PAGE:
A sea of pink flooded the McKnight Center Friday night.
OSU hosted “Legally Blonde- The Musical '' and its cast as they performed their 13th show from their national tour.
The musical tells the story of Elle Woods, an iconic Hollywood character, who tackles stereotypes, sexism, snobbery and scandal in pursuit of her dreams, and proves that you can be legally blonde and still be the smartest person in the room.
Meadow DeZoete, a sophomore at Missouri Southern State in Joplin, Missouri, came to Stillwater to spend the weekend with her childhood best friend, Taylor Johnson, a sophomore at OSU majoring in mathematics and secondary education.
“I hadn’t seen Taylor since Labor Day weekend,” DeZoete said. “We had talked about going to watch “Legally Blonde” but the tickets were sold out so I had no expectations of going.”
After registering for a waitlist and hoping a miracle would happen, Johnson got the email letting her know she got two student tickets, for her and DeZoete, for the Friday show.
“It was the first musical I attended at OSU,” Johnson said. “A miracle happened and the tickets were only $15 and I was able to sit in the box. It felt really fancy. I was confused about whether it was going to be the OSU students putting it on or an amateur Broadway company. I was impressed with the production and how professional it was.”
It was neither. It was a professional traveling Broadway production.
The musical lasted for two and a half hours and from the beginning until the end, the crowd was interacting, either laughing or cheering after a scene was over. There were not only college students at the McKnight Center. Kids, older couples, families and professors also attended the musical.
Johnson said she was excited about the different age groups present in the auditorium and said Woods’ story is for all ages.
“It was so fun to see a lot of people wearing pink and seeing such a visual representation of girl power,” Johnson said. “There weren't only women there, there were a lot of men who were clearly having a great time. It was almost weird if you weren’t wearing pink. From the box, I could see a sea of pink.”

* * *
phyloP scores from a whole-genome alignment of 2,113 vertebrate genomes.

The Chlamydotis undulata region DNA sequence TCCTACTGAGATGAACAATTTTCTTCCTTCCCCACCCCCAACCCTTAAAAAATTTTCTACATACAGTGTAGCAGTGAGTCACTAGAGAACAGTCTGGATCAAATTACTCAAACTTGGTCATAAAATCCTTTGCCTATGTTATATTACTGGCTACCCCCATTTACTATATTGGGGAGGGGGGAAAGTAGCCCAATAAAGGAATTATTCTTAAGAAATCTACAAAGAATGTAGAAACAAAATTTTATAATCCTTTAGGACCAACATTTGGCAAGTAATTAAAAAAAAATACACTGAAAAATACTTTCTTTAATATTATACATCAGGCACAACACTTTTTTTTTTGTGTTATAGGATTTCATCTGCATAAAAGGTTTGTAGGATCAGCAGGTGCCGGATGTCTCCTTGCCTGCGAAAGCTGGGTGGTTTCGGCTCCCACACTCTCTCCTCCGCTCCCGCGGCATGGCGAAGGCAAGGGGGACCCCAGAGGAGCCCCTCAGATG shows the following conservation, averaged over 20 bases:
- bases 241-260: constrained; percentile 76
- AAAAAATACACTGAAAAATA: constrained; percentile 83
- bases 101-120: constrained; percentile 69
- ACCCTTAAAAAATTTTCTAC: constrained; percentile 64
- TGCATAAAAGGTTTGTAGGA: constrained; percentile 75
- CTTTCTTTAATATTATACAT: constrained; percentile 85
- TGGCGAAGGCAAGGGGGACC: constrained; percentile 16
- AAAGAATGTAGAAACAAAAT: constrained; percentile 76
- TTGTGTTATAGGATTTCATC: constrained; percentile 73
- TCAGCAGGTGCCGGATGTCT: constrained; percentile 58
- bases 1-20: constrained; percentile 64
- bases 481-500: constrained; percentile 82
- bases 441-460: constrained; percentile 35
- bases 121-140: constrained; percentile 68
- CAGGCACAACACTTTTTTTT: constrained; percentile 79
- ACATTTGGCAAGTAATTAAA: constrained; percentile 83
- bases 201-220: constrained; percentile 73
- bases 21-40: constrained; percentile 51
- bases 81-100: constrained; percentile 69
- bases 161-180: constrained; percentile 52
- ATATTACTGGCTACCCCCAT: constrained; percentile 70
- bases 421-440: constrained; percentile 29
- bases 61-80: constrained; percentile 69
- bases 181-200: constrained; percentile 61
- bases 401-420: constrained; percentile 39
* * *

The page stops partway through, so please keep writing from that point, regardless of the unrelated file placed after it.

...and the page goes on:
The musical told an important story that can help college students reflect on stereotypes and it played an important part in encouraging young women to not be afraid of fighting for what they want while being proud of who they are. The storyline is even more relevant nowadays, after the #MeToo movement, which gave women the confidence to come forward and speak about their experiences of sexual assault and harassment. “Legally Blonde” certainly does not shy away from commentating on such abuse within the workplace and classroom settings.
“My favorite part of the musical was seeing women stick together,” Johnson said. “It is always so frustrating to see men getting away with sexual assault and harassment. I was definitely tearing up watching Elle’s rival, Vivian, defend her and stay by her after Elle was harassed by her professor.”
This new musical version of “Legally Blonde” is also culturally relevant due because of the distinctive casting decisions. Many of the actors are dynamic choices who bring original and authentic energy to their respective roles.
“ I didn’t love the casting,” DeZoete said. “Three of the main characters could have been better. They didn’t give much of the sass and sarcasm that I think of when I think of the conversations in “Legally Blonde” but at the same time I loved how they chose a representative cast and maybe as the show goes on some small things will be adjusted and it will be perfect.”